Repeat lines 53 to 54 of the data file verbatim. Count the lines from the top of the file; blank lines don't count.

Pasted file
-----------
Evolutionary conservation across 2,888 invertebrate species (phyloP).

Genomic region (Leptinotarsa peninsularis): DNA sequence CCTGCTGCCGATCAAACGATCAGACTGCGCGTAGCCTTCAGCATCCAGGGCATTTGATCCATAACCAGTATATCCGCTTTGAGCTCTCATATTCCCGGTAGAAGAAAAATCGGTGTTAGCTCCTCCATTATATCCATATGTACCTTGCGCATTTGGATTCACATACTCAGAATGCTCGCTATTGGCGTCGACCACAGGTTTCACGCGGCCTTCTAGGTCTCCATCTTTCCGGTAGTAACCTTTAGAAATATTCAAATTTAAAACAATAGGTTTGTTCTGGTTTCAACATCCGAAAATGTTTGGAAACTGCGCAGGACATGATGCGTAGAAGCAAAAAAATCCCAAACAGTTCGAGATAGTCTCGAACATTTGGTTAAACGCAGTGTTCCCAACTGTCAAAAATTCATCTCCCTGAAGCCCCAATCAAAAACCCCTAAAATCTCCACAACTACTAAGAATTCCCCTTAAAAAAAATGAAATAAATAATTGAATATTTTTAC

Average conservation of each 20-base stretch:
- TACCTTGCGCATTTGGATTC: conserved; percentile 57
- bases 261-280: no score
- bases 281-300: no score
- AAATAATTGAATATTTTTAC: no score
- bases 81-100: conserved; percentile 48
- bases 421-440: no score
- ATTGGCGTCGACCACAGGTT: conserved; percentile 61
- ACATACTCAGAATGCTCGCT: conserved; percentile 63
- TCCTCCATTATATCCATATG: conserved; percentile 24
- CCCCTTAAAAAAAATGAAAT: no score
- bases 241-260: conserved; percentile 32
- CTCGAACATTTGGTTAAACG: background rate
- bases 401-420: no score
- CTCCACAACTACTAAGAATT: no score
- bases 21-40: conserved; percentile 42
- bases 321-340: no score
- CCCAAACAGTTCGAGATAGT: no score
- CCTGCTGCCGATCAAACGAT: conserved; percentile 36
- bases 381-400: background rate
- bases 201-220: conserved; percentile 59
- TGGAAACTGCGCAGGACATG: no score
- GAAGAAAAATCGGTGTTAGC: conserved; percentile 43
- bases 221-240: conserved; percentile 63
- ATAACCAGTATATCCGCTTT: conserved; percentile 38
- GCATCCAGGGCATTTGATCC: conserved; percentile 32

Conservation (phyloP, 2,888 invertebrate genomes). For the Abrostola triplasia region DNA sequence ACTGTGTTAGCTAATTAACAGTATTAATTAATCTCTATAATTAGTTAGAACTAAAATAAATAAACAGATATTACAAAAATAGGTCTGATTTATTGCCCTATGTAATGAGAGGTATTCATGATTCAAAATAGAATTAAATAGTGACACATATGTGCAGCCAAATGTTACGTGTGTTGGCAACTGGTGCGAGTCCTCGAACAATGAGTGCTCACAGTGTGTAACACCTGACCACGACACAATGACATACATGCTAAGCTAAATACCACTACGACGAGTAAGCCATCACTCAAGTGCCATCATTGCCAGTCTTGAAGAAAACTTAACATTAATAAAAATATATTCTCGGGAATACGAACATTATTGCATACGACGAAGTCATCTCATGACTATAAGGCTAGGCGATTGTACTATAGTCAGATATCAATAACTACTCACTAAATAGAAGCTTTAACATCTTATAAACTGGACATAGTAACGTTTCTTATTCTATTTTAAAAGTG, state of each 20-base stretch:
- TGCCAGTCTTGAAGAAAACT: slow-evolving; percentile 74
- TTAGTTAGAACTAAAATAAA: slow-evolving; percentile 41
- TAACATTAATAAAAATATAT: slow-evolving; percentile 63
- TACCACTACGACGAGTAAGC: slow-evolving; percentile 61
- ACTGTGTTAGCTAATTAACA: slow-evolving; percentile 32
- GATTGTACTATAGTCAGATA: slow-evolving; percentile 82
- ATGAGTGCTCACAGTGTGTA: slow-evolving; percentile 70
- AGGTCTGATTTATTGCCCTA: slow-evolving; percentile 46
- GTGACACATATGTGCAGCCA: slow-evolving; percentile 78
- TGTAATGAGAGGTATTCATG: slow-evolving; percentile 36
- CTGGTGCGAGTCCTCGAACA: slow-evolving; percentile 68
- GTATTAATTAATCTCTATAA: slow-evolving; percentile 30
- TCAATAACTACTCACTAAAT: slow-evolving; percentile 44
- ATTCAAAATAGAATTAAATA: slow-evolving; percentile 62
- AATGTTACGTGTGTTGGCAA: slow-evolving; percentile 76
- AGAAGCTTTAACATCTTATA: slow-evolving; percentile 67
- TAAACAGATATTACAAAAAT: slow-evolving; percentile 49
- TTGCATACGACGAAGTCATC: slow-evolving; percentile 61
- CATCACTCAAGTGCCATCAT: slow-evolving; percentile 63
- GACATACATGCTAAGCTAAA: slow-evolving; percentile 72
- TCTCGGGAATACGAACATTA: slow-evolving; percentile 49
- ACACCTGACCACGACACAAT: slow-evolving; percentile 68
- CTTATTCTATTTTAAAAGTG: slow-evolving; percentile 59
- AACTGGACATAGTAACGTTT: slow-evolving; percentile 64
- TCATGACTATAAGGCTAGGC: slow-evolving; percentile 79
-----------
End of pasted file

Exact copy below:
- AACTGGACATAGTAACGTTT: slow-evolving; percentile 64
- TCATGACTATAAGGCTAGGC: slow-evolving; percentile 79